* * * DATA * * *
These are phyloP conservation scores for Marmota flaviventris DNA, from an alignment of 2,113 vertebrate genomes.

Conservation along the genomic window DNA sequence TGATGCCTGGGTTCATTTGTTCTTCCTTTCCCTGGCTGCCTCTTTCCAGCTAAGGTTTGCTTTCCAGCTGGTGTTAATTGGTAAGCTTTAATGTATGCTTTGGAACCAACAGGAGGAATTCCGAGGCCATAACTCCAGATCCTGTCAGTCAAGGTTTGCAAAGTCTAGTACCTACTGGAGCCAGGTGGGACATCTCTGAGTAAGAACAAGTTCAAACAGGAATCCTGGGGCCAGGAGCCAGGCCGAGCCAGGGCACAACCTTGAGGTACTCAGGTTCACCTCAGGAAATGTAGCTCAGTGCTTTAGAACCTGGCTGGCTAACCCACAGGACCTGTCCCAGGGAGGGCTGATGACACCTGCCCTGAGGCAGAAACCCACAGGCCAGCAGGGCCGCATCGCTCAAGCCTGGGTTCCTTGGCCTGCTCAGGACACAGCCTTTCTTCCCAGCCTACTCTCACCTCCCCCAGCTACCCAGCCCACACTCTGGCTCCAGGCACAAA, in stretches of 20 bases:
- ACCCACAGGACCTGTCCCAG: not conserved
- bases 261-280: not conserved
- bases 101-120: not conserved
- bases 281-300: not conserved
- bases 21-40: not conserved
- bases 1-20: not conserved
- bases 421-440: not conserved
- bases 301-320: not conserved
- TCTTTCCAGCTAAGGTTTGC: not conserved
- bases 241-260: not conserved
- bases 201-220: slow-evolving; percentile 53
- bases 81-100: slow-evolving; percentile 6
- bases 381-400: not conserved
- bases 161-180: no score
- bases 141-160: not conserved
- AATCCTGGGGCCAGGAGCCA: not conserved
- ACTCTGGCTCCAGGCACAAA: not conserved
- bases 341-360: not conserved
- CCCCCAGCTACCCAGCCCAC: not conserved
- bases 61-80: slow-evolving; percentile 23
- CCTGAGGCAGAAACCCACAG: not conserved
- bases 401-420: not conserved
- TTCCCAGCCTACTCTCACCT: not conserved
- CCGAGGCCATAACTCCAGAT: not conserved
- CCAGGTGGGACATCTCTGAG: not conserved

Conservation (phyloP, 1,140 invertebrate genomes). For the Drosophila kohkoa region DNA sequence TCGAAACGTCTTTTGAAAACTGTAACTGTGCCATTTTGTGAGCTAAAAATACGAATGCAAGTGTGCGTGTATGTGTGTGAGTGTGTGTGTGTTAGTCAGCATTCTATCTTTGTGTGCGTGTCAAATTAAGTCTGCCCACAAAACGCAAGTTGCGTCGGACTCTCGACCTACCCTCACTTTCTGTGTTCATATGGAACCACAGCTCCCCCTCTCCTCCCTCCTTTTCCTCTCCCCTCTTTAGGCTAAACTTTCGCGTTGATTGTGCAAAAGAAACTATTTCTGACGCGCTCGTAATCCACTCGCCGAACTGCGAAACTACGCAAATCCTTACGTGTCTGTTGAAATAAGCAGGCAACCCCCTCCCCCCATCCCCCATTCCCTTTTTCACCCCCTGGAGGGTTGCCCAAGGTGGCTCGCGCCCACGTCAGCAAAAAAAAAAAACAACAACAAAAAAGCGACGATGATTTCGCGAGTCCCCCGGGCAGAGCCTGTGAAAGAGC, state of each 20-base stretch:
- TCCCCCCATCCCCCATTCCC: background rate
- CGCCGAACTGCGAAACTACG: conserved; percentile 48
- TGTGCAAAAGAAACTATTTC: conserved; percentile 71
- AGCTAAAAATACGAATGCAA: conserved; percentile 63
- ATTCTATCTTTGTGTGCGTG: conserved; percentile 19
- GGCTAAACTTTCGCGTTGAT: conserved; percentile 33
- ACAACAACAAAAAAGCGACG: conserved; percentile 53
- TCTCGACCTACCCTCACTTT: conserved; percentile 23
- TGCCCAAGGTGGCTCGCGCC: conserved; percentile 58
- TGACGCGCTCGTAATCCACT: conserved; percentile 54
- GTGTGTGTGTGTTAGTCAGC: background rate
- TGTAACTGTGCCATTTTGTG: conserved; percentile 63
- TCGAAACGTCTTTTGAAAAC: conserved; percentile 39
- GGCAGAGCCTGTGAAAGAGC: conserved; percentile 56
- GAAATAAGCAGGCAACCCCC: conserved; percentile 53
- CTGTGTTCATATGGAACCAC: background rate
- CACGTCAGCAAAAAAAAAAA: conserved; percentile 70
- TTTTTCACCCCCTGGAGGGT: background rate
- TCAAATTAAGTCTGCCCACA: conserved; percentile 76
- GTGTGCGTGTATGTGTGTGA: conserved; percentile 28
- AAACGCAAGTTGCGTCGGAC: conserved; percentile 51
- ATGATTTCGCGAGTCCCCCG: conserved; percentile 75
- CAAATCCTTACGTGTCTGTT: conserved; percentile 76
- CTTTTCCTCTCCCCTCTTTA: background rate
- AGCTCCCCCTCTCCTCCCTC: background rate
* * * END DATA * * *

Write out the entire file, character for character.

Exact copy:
These are phyloP conservation scores for Marmota flaviventris DNA, from an alignment of 2,113 vertebrate genomes.

Conservation along the genomic window DNA sequence TGATGCCTGGGTTCATTTGTTCTTCCTTTCCCTGGCTGCCTCTTTCCAGCTAAGGTTTGCTTTCCAGCTGGTGTTAATTGGTAAGCTTTAATGTATGCTTTGGAACCAACAGGAGGAATTCCGAGGCCATAACTCCAGATCCTGTCAGTCAAGGTTTGCAAAGTCTAGTACCTACTGGAGCCAGGTGGGACATCTCTGAGTAAGAACAAGTTCAAACAGGAATCCTGGGGCCAGGAGCCAGGCCGAGCCAGGGCACAACCTTGAGGTACTCAGGTTCACCTCAGGAAATGTAGCTCAGTGCTTTAGAACCTGGCTGGCTAACCCACAGGACCTGTCCCAGGGAGGGCTGATGACACCTGCCCTGAGGCAGAAACCCACAGGCCAGCAGGGCCGCATCGCTCAAGCCTGGGTTCCTTGGCCTGCTCAGGACACAGCCTTTCTTCCCAGCCTACTCTCACCTCCCCCAGCTACCCAGCCCACACTCTGGCTCCAGGCACAAA, in stretches of 20 bases:
- ACCCACAGGACCTGTCCCAG: not conserved
- bases 261-280: not conserved
- bases 101-120: not conserved
- bases 281-300: not conserved
- bases 21-40: not conserved
- bases 1-20: not conserved
- bases 421-440: not conserved
- bases 301-320: not conserved
- TCTTTCCAGCTAAGGTTTGC: not conserved
- bases 241-260: not conserved
- bases 201-220: slow-evolving; percentile 53
- bases 81-100: slow-evolving; percentile 6
- bases 381-400: not conserved
- bases 161-180: no score
- bases 141-160: not conserved
- AATCCTGGGGCCAGGAGCCA: not conserved
- ACTCTGGCTCCAGGCACAAA: not conserved
- bases 341-360: not conserved
- CCCCCAGCTACCCAGCCCAC: not conserved
- bases 61-80: slow-evolving; percentile 23
- CCTGAGGCAGAAACCCACAG: not conserved
- bases 401-420: not conserved
- TTCCCAGCCTACTCTCACCT: not conserved
- CCGAGGCCATAACTCCAGAT: not conserved
- CCAGGTGGGACATCTCTGAG: not conserved

Conservation (phyloP, 1,140 invertebrate genomes). For the Drosophila kohkoa region DNA sequence TCGAAACGTCTTTTGAAAACTGTAACTGTGCCATTTTGTGAGCTAAAAATACGAATGCAAGTGTGCGTGTATGTGTGTGAGTGTGTGTGTGTTAGTCAGCATTCTATCTTTGTGTGCGTGTCAAATTAAGTCTGCCCACAAAACGCAAGTTGCGTCGGACTCTCGACCTACCCTCACTTTCTGTGTTCATATGGAACCACAGCTCCCCCTCTCCTCCCTCCTTTTCCTCTCCCCTCTTTAGGCTAAACTTTCGCGTTGATTGTGCAAAAGAAACTATTTCTGACGCGCTCGTAATCCACTCGCCGAACTGCGAAACTACGCAAATCCTTACGTGTCTGTTGAAATAAGCAGGCAACCCCCTCCCCCCATCCCCCATTCCCTTTTTCACCCCCTGGAGGGTTGCCCAAGGTGGCTCGCGCCCACGTCAGCAAAAAAAAAAAACAACAACAAAAAAGCGACGATGATTTCGCGAGTCCCCCGGGCAGAGCCTGTGAAAGAGC, state of each 20-base stretch:
- TCCCCCCATCCCCCATTCCC: background rate
- CGCCGAACTGCGAAACTACG: conserved; percentile 48
- TGTGCAAAAGAAACTATTTC: conserved; percentile 71
- AGCTAAAAATACGAATGCAA: conserved; percentile 63
- ATTCTATCTTTGTGTGCGTG: conserved; percentile 19
- GGCTAAACTTTCGCGTTGAT: conserved; percentile 33
- ACAACAACAAAAAAGCGACG: conserved; percentile 53
- TCTCGACCTACCCTCACTTT: conserved; percentile 23
- TGCCCAAGGTGGCTCGCGCC: conserved; percentile 58
- TGACGCGCTCGTAATCCACT: conserved; percentile 54
- GTGTGTGTGTGTTAGTCAGC: background rate
- TGTAACTGTGCCATTTTGTG: conserved; percentile 63
- TCGAAACGTCTTTTGAAAAC: conserved; percentile 39
- GGCAGAGCCTGTGAAAGAGC: conserved; percentile 56
- GAAATAAGCAGGCAACCCCC: conserved; percentile 53
- CTGTGTTCATATGGAACCAC: background rate
- CACGTCAGCAAAAAAAAAAA: conserved; percentile 70
- TTTTTCACCCCCTGGAGGGT: background rate
- TCAAATTAAGTCTGCCCACA: conserved; percentile 76
- GTGTGCGTGTATGTGTGTGA: conserved; percentile 28
- AAACGCAAGTTGCGTCGGAC: conserved; percentile 51
- ATGATTTCGCGAGTCCCCCG: conserved; percentile 75
- CAAATCCTTACGTGTCTGTT: conserved; percentile 76
- CTTTTCCTCTCCCCTCTTTA: background rate
- AGCTCCCCCTCTCCTCCCTC: background rate